29 June 2008
24 June 2008
Some Irresistible Thoughts
“I come that they may have life, and have it to the full” (John 10:10). These words of Jesus hound me with bafflement, though at a point not too long ago, their meaning was a little more settled in my mind. The casual glance over this text would have led to a deeper contemplation—usually yielding the general salve of “this is true because living for Christ satisfies you.” Did it never bother me that “living for Christ” was such a nondescript charge of the church for her people? Oh, this phrase shook me up enough to prompt more thought—but most of this resulting contemplation stopped at the following considerations about the dynamics of a full life: “living for Christ is being an example for Christ where you are at right now” and “according to Scripture, my intimacy with Christ should be fulfilling, but ‘fulfilling’ sounds exciting, and I’m not sure excitement is welcome in the church beyond the occasional ‘Amen, pastor!’” Employing Shane Claiborne’s book, The Irresistible Revolution: Living as an Ordinary Radical, I have found words to prod my convictions’ formation and the reworking of such statements as the examples given above.
The first statement reaches not far enough. Why stop at living for Christ at the place in which you presently find yourself? Claiborne says “We live in a world that has lost its imagination” (132) and no wonder, for even the Christians cause not a stir—the stereotypical Christian owns a few Bibles, goes “dressed-up” to a church on Sunday, and may cringe when a co-worker cusses during the week. Where is the Christian who gives bread to the poor, much less “when he gives bread to the beggars…gets on his knees and asks forgiveness from them”?(164). The breaking of the Christian stereotype with acts of tangible grace may be the most imaginative, Truth-filled experience this dead world has seen. For when, foreign to the constrains of fallen humanity, an incomputable action such as love takes place, it could be possible that “a…land of people who had forgotten how to feel” (89) could be taught.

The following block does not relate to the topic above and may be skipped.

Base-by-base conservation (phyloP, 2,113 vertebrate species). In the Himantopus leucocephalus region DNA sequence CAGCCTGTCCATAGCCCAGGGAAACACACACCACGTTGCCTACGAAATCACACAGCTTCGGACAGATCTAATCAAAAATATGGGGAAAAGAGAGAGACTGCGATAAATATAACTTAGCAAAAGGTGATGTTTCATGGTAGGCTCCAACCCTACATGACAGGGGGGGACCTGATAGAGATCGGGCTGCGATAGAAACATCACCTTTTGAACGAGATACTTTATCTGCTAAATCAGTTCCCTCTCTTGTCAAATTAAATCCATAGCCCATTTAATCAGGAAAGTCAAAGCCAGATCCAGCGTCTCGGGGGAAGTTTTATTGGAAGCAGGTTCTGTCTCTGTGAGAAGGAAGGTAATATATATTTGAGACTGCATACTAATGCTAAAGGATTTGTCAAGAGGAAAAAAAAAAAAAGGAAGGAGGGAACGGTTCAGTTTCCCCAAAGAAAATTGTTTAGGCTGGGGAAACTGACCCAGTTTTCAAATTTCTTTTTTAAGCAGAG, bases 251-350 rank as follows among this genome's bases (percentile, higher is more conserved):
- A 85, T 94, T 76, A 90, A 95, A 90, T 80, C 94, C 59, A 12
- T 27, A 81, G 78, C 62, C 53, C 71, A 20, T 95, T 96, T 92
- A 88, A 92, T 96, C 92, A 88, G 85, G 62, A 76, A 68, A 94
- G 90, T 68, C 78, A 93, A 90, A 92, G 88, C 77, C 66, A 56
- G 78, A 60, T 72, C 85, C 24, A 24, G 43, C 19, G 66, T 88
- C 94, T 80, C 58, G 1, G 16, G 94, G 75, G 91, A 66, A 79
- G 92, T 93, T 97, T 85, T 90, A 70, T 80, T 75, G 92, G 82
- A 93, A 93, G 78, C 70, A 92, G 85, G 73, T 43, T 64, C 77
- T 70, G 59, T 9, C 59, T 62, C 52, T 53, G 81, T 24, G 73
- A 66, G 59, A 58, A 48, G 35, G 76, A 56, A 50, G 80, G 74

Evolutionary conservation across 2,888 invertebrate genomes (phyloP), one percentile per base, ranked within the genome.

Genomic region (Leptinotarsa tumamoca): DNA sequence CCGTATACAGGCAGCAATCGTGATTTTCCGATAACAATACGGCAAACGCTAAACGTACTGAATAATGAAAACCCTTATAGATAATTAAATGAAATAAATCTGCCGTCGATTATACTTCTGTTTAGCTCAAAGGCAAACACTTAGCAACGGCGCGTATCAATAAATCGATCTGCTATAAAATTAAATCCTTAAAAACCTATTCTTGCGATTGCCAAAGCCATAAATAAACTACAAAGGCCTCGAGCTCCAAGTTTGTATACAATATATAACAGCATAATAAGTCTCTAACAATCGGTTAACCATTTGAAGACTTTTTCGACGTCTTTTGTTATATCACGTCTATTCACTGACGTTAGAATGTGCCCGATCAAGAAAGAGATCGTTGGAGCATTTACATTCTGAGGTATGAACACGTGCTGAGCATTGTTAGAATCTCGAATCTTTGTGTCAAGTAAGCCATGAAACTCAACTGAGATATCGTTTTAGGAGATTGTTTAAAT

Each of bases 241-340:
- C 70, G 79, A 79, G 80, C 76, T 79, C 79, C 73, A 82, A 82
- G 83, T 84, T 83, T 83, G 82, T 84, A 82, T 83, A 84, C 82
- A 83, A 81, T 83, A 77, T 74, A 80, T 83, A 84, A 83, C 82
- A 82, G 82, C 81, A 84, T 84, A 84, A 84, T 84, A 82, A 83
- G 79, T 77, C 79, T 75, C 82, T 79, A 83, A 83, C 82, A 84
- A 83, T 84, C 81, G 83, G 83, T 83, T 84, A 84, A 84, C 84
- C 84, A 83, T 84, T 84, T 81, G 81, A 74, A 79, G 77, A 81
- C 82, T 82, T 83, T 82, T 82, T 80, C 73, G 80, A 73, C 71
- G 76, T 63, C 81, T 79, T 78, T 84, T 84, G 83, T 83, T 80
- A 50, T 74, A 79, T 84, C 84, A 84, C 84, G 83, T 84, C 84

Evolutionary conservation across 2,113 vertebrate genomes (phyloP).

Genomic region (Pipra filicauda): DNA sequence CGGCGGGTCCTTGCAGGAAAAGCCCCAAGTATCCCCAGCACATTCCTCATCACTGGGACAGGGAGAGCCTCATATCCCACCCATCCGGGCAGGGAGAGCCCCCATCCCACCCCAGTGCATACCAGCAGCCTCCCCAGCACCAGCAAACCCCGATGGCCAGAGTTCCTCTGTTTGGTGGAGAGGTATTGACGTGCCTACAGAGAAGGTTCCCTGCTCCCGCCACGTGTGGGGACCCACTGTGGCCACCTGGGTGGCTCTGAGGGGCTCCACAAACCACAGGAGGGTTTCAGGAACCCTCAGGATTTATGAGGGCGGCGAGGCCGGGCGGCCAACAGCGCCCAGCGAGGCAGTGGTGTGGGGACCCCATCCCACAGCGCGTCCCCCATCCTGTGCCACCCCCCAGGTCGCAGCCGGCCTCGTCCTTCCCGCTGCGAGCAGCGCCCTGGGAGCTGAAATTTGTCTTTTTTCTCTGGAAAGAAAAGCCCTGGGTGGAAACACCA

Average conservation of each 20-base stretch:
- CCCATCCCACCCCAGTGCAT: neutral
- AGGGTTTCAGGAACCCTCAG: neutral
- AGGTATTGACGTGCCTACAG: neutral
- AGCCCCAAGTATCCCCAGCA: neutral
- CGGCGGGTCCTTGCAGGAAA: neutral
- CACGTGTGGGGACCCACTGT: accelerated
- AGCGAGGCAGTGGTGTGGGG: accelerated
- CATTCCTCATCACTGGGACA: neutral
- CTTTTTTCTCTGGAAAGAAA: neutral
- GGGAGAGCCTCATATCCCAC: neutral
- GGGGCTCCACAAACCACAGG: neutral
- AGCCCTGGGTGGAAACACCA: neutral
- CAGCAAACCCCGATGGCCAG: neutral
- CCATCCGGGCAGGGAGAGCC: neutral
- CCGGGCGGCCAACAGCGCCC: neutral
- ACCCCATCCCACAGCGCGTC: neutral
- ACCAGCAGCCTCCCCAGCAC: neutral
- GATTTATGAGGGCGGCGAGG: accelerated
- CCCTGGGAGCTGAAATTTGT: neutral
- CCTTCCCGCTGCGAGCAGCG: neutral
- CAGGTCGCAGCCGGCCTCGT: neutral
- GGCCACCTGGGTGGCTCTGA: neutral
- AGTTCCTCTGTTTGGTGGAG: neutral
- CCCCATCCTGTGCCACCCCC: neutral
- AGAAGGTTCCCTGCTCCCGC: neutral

Introducing feeling to the world-gone-numb requires people who know how to feel, in this case, Christians who know how to feel—a people passionate, a people ignited with a full life, a people not afraid of going beyond the accepted “Amen, pastor!” One of the phrases Claiborne uses in his book is “reckless, unguarded worship,” (44) and it presented a new dimension to Christ-following. Christians don’t necessarily need to sing solely from a hymnal, but worship can be imaginative, unguarded, yes even reckless? As reckless (by the world’s standards) as giving away one’s possessions? As reckless as asking forgiveness from beggars? Truly such questions should at least provoke thought among society’s religious, and at most should revolutionize the thought- and action-life of those who “…believe in a God of scandalous grace” (207).
Because of the difficult issues discussed in The Irresistible Revolution, it is a book that should be read at different points in one’s life, to see a progression in one’s thinking. Yet when reading, one should strive, not to align one’s thoughts to those of Claiborne, but of Scripture—which indeed will take much research and meditation on one’s own. However, I am confident that the results of newly formed or stronger convictions will be worth the effort expended.